Carrion Comfort by Gerard Manley Hopkins
Gerard Manley Hopkins was a talented poet, and he was also extremely devoted to his faith. He used his poetry as an avenue in which to express his love and praise to his Creator, and many of his poems are beautiful hymns of adoration. “Carrion Comfort,” however, is one of his “terrible sonnets.” Hopkins not only wrote about the beautiful part of faith, but also the questioning and suffering that inevitably comes during a person’s spiritual journey.
The Petrarchan or Italian sonnet was one of Hopkins’s favorite forms of poetry and one that he employed frequently in his writing. Hopkins enjoyed the fusion of form and content, and the structure of an Italian sonnet perfectly lends itself to such a synthesis. An Italian sonnet is divided into two parts, the octave and the sestet. The first eight lines have an ABBAABBA rhyme scheme and the sestet concludes with CDCDCD. The content of an Italian sonnet is very specifically and thematically organized as is the content of Hopkins’s “Carrion Comfort.” The octave is divided into two quatrains, which present and then develop, respectively, a problem or situation on which the poem focuses. The sestet relates the answer or solution to the problem. The transition between the two sections of the poem can be easily identified through dramatic punctuation, or a distinct change in tone. The octave in “Carrion Comfort” powerfully illustrates intense suffering and despair experienced by the speaker. Hopkins masterfully depicts the transformation from the utter despair caused by this suffering to hope and reconciliation with God as he makes a transition into the sestet. Throughout the poem, Hopkins uses various poetic elements, such as the form of the Petrarchan sonnet, diction, word choice, punctuation, and sound devices, as well as particularly strong imagery, to underscore this transformation.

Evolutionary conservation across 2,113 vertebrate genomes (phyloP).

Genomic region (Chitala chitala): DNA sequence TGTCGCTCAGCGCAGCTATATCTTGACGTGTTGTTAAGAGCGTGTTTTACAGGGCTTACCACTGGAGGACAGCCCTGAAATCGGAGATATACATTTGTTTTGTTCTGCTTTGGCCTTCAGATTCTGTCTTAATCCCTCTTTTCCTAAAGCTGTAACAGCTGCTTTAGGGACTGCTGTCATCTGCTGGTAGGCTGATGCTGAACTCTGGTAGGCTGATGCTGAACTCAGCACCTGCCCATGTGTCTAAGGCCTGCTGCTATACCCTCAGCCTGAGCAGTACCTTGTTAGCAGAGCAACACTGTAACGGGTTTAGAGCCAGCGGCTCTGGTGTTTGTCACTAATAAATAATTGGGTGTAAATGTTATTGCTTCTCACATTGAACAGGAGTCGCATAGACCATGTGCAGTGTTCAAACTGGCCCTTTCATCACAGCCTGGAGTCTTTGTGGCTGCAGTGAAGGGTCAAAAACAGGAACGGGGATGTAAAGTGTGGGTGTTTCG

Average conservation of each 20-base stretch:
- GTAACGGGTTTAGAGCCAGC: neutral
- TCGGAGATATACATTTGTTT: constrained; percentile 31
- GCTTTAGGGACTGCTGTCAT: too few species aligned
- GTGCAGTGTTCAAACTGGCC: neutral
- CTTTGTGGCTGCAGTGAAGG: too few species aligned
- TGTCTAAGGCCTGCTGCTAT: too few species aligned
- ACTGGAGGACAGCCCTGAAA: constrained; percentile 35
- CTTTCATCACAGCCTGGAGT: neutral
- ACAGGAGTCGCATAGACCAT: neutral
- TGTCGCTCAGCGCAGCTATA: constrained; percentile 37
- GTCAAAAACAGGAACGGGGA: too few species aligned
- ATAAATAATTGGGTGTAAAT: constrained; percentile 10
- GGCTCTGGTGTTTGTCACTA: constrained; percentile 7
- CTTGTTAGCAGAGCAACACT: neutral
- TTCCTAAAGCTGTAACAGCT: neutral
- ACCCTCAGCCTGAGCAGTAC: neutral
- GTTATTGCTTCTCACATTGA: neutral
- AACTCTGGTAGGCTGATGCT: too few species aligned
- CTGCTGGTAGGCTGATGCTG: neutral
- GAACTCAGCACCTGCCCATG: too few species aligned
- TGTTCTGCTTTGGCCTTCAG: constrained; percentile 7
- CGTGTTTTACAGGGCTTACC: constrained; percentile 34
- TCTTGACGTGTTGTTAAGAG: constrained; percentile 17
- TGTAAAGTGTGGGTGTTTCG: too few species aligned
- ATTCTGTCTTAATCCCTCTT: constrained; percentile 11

The problem of “Carrion Comfort” is clearly introduced in the first line of the poem as the speaker laments, “Not, I’ll not, carrion comfort, Despair, not feast on thee” (line 1). Despair in this poem is symbolized by carrion. By refusing to feast on the carrion, the speaker is also refusing to allow himself to wallow in despair, though it may produce the same sort of comfort as a great feast might. Though he apostrophizes the carrion, however, addressing it directly as “Despair,” the first quatrain is more of a personal battle as the speaker struggles with himself internally. According to the Oxford English Dictionary (OED), the term “carrion” can be applied to a dead man that walks on the Earth, as well as the carcass of a dead animal. The speaker fears that, should he give in to the despair that is before him, he would be just such a man - alive physically, but emotionally and spiritually dead, similar to a corpse. He declares his desire for humanity when he commands Despair not to “…untwist –slack they may be – these last strands of man / In me…”...